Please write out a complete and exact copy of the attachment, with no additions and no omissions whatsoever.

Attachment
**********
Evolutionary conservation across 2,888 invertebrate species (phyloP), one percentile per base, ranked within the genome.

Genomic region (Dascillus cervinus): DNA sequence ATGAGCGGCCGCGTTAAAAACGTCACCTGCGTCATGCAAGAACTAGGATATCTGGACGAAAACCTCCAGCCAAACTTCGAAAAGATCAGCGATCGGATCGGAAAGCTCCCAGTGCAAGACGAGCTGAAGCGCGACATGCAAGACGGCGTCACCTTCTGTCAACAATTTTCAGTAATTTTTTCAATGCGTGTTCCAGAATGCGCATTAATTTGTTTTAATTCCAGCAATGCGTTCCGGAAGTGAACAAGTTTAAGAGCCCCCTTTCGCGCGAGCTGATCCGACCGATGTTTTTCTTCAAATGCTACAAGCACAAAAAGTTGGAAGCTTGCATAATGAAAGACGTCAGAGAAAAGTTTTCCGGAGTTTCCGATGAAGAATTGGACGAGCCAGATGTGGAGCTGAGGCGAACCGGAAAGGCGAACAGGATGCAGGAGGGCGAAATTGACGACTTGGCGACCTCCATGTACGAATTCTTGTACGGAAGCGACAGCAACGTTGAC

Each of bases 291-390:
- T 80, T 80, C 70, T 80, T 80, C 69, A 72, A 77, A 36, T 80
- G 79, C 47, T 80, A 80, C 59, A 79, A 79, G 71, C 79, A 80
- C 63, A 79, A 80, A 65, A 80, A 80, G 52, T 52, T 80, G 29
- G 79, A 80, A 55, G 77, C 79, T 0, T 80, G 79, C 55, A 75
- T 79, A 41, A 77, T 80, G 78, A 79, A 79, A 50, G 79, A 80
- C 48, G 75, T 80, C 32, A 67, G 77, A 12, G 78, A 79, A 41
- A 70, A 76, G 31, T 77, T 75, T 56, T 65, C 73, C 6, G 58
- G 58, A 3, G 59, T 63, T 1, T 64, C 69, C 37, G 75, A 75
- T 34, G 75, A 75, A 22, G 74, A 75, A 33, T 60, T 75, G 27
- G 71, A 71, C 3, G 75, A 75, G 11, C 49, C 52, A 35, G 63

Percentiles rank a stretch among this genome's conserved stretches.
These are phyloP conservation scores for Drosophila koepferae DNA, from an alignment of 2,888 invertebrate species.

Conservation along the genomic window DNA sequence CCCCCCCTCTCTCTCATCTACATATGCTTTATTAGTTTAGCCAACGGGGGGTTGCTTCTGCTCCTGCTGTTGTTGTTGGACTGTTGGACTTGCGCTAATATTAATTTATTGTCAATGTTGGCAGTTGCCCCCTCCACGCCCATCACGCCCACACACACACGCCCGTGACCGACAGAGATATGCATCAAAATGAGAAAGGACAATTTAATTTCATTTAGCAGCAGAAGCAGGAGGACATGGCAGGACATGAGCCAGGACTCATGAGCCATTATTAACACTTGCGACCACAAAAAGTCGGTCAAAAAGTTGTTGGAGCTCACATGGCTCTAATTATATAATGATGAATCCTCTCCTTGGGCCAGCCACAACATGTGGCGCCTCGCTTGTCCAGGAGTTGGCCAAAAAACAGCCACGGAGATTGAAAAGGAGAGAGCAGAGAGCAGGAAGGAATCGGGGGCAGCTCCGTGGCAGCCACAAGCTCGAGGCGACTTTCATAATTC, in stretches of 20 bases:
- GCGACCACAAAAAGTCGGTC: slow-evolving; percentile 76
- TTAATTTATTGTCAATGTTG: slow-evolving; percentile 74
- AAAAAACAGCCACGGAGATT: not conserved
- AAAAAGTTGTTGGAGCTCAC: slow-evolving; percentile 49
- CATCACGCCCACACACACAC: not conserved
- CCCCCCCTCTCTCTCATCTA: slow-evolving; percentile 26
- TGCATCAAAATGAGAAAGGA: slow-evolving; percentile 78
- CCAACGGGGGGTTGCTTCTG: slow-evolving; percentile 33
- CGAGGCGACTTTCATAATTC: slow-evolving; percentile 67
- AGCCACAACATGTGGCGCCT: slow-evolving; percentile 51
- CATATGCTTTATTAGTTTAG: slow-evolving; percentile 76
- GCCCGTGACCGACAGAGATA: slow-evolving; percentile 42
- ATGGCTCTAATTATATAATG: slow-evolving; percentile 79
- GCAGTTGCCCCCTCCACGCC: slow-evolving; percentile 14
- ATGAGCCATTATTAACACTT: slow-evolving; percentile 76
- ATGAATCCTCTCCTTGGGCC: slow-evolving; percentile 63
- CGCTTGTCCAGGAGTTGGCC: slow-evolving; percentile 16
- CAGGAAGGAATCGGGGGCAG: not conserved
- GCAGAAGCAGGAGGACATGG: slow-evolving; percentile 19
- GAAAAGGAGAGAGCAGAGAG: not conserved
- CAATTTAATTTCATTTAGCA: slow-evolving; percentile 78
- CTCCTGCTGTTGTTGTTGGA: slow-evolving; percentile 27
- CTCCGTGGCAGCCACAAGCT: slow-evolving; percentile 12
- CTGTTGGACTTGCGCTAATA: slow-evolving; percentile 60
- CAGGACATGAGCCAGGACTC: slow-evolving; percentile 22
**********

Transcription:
Evolutionary conservation across 2,888 invertebrate species (phyloP), one percentile per base, ranked within the genome.

Genomic region (Dascillus cervinus): DNA sequence ATGAGCGGCCGCGTTAAAAACGTCACCTGCGTCATGCAAGAACTAGGATATCTGGACGAAAACCTCCAGCCAAACTTCGAAAAGATCAGCGATCGGATCGGAAAGCTCCCAGTGCAAGACGAGCTGAAGCGCGACATGCAAGACGGCGTCACCTTCTGTCAACAATTTTCAGTAATTTTTTCAATGCGTGTTCCAGAATGCGCATTAATTTGTTTTAATTCCAGCAATGCGTTCCGGAAGTGAACAAGTTTAAGAGCCCCCTTTCGCGCGAGCTGATCCGACCGATGTTTTTCTTCAAATGCTACAAGCACAAAAAGTTGGAAGCTTGCATAATGAAAGACGTCAGAGAAAAGTTTTCCGGAGTTTCCGATGAAGAATTGGACGAGCCAGATGTGGAGCTGAGGCGAACCGGAAAGGCGAACAGGATGCAGGAGGGCGAAATTGACGACTTGGCGACCTCCATGTACGAATTCTTGTACGGAAGCGACAGCAACGTTGAC

Each of bases 291-390:
- T 80, T 80, C 70, T 80, T 80, C 69, A 72, A 77, A 36, T 80
- G 79, C 47, T 80, A 80, C 59, A 79, A 79, G 71, C 79, A 80
- C 63, A 79, A 80, A 65, A 80, A 80, G 52, T 52, T 80, G 29
- G 79, A 80, A 55, G 77, C 79, T 0, T 80, G 79, C 55, A 75
- T 79, A 41, A 77, T 80, G 78, A 79, A 79, A 50, G 79, A 80
- C 48, G 75, T 80, C 32, A 67, G 77, A 12, G 78, A 79, A 41
- A 70, A 76, G 31, T 77, T 75, T 56, T 65, C 73, C 6, G 58
- G 58, A 3, G 59, T 63, T 1, T 64, C 69, C 37, G 75, A 75
- T 34, G 75, A 75, A 22, G 74, A 75, A 33, T 60, T 75, G 27
- G 71, A 71, C 3, G 75, A 75, G 11, C 49, C 52, A 35, G 63

Percentiles rank a stretch among this genome's conserved stretches.
These are phyloP conservation scores for Drosophila koepferae DNA, from an alignment of 2,888 invertebrate species.

Conservation along the genomic window DNA sequence CCCCCCCTCTCTCTCATCTACATATGCTTTATTAGTTTAGCCAACGGGGGGTTGCTTCTGCTCCTGCTGTTGTTGTTGGACTGTTGGACTTGCGCTAATATTAATTTATTGTCAATGTTGGCAGTTGCCCCCTCCACGCCCATCACGCCCACACACACACGCCCGTGACCGACAGAGATATGCATCAAAATGAGAAAGGACAATTTAATTTCATTTAGCAGCAGAAGCAGGAGGACATGGCAGGACATGAGCCAGGACTCATGAGCCATTATTAACACTTGCGACCACAAAAAGTCGGTCAAAAAGTTGTTGGAGCTCACATGGCTCTAATTATATAATGATGAATCCTCTCCTTGGGCCAGCCACAACATGTGGCGCCTCGCTTGTCCAGGAGTTGGCCAAAAAACAGCCACGGAGATTGAAAAGGAGAGAGCAGAGAGCAGGAAGGAATCGGGGGCAGCTCCGTGGCAGCCACAAGCTCGAGGCGACTTTCATAATTC, in stretches of 20 bases:
- GCGACCACAAAAAGTCGGTC: slow-evolving; percentile 76
- TTAATTTATTGTCAATGTTG: slow-evolving; percentile 74
- AAAAAACAGCCACGGAGATT: not conserved
- AAAAAGTTGTTGGAGCTCAC: slow-evolving; percentile 49
- CATCACGCCCACACACACAC: not conserved
- CCCCCCCTCTCTCTCATCTA: slow-evolving; percentile 26
- TGCATCAAAATGAGAAAGGA: slow-evolving; percentile 78
- CCAACGGGGGGTTGCTTCTG: slow-evolving; percentile 33
- CGAGGCGACTTTCATAATTC: slow-evolving; percentile 67
- AGCCACAACATGTGGCGCCT: slow-evolving; percentile 51
- CATATGCTTTATTAGTTTAG: slow-evolving; percentile 76
- GCCCGTGACCGACAGAGATA: slow-evolving; percentile 42
- ATGGCTCTAATTATATAATG: slow-evolving; percentile 79
- GCAGTTGCCCCCTCCACGCC: slow-evolving; percentile 14
- ATGAGCCATTATTAACACTT: slow-evolving; percentile 76
- ATGAATCCTCTCCTTGGGCC: slow-evolving; percentile 63
- CGCTTGTCCAGGAGTTGGCC: slow-evolving; percentile 16
- CAGGAAGGAATCGGGGGCAG: not conserved
- GCAGAAGCAGGAGGACATGG: slow-evolving; percentile 19
- GAAAAGGAGAGAGCAGAGAG: not conserved
- CAATTTAATTTCATTTAGCA: slow-evolving; percentile 78
- CTCCTGCTGTTGTTGTTGGA: slow-evolving; percentile 27
- CTCCGTGGCAGCCACAAGCT: slow-evolving; percentile 12
- CTGTTGGACTTGCGCTAATA: slow-evolving; percentile 60
- CAGGACATGAGCCAGGACTC: slow-evolving; percentile 22